View Full Version : Sharing costs - always legal?

Sam Rutherford
3rd May 2009, 18:50
In the past I have been using the 'everyone pays their share and we're legal' game (a full four seat aeroplane, everyone (including me) pays 1/4 of the rental/fuel etc.).

I thought it was JAR - however I have been told that this is not the case in Belgium - private pilots must pay the full and complete costs, the passengers ride free.

I would like to know if this is correct? Also, the situation in France, Germany, Italy etc.?

Thanks for your replies, Sam.

3rd May 2009, 19:35
Sam, I would assume that this is a limit on your license. Or more specifically, the country that issues you your license. Not all JAA states are equal in this respect.

So which country issued you your license?

3rd May 2009, 21:23
Cost sharing is according to the local CAA rules, optionally over-ridden by the local airspace rules.

The UK CAA allows cost sharing in a G-reg, by way of an exemption to a general ban on any payment to a PPL pilot. This exemption is valid worldwide, so (assuming say France does not object) you can cost share your G-reg all the way across France.

The FAA allows cost sharing too, but the UK CAA prohibits all payments to the pilot of a foreign reg plane (ref ANO article 140) without DfT permission - which you won't get anyway. This makes the FAA cost sharing scheme illegal in the UK so if I (being N-reg) take a passenger up I make it clear they cannot contribute anything.

In practice, of course, you will never get caught doing illegal cost sharing. Until there is an accident, when the passenger(s) are quite likely to spill the beans if they can get a bigger payout in return ;)

3rd May 2009, 21:35
It's definitely different across the JAA-land. Just a few weeks ago, at a lecture in aviation law, I was quite surprised to hear that in Czech Republic a private pilot is allowed to collect *all* flight costs from the passengers (but no more than that).

4th May 2009, 03:26
You sell your passengers coffee of course, that can be expensive.

4th May 2009, 07:38
In the UK, the cost-sharing rules are enshrined in the Air Navigation Order; legislation laid down by Parliament (not the CAA).



4th May 2009, 08:53
The UK CAA allows cost sharing in a G-reg, by way of an exemption to a general ban on any payment to a PPL pilot. Actually it has nothing to do with PPLs and remuneration! The rule applies equally to CPL and ATPL holders.

Article 157(3) Subject to the provisions of this article and articles 158 to 163, an aircraft in flight shall for the purposes of this Order be deemed to fly for the purposes of public transport:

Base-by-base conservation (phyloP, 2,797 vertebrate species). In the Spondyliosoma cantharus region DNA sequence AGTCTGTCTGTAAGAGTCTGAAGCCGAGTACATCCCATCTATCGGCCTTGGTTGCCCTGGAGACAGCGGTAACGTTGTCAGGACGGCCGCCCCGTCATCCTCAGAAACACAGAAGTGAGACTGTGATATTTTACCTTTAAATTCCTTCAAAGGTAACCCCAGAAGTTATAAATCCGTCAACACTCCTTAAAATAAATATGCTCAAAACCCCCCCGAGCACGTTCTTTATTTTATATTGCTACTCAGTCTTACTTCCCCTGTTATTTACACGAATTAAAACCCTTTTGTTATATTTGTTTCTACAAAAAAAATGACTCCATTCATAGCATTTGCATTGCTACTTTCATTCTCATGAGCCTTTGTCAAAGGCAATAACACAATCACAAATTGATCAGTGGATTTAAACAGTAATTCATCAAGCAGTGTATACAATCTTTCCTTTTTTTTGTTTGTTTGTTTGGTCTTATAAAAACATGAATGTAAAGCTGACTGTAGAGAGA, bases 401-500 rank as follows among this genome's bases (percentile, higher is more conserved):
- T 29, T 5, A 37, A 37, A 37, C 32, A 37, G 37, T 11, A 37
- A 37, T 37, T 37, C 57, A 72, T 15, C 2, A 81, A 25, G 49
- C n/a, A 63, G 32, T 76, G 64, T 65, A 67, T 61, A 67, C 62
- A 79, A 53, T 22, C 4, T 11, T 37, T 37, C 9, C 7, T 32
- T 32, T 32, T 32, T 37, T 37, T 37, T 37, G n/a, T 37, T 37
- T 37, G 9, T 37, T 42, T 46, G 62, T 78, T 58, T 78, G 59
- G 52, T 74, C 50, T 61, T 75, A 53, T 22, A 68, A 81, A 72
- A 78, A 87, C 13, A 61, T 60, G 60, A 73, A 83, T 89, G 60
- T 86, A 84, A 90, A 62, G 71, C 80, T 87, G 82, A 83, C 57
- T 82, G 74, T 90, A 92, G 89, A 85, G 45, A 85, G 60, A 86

(a) if valuable consideration is given or promised for the carriage of passengers or cargo in the aircraft on that flight;

Thus any flight where passengers pay to be carried is regarded as Public Transport, for which an AOC is required. The Exemption in Article 160 allows cost sharing on private flights, and by including the pilot as one share, it eliminates the possibility of illegal public transport flights where a pilot might be tempted to run a taxi service without the safeguards built into an AOC operation.

Whilst this is a UK rule, the carriage of fare paying passengers in Europe (Commercial Air Transportation) will come under the provisions of JAR-OPS.

A UK Registered aircraft is subject to the UK ANO it matters not which country you are operating in. The aircraft remains a little bit of the UK which enjoys overflight rights. National airspace rules will apply and may restrict or require carriage of certain items.

Sam Rutherford
4th May 2009, 11:56
Okay, so we know how it works for a G reg, in the UK.

Does anyone know about the rules for the other options:

G reg in France, Belgium, Italy etc.
Own reg in these (and other countries) (ie F in France etc.)

Of course there is always the 'expensive coffee' option - but I would prefer to know what the actual rules are!

Cheers, Sam.

what next
4th May 2009, 12:36

Own reg in these (and other countries) (ie F in France etc.)

German reg. in Germany: Cost sharing is (still) legal. As long as the aeroplane has 4 seats or less, no permission is required. The costs can be shared among the passenger(s) completely, the pilot does not have to pay his share. But he is not allowed any kind of remuneration, wether he has a PPL or CPL does not matter. Above four seats, permission from the local aviation authority is required (not from the LBA! ("our" CAA)). Usually, this will not be granted.

However, a permission for "non commercial transport against payment" (Nichtgewerblicher Transport gegen Entgelt) may be issued instead. With this kind of permission (issued by the local authority) a certain number of flights with full coverage of expenses - even remuneration for the crew! - is permitted. There are strict rules to be obeyed, the most important of which is that these flights must not be advertised or publicly sold in any way. Usually, this kind of flying takes place when a company aircraft is chartered out to another company together with crew and everything. I have done quite a lot of this kind of flying in the past!

All this has nothing to do with JAR-OPS / EU-OPS which only regulate purely commercial flying. This may change in the near future, as rumour has it...

Greetings, Max

4th May 2009, 19:55
Thus any flight where passengers pay to be carried is regarded as Public Transport, for which an AOC is required

You are of course right, Whopity. A CPL is all but worthless without an AOC, in a scenario where passengers are parting with money.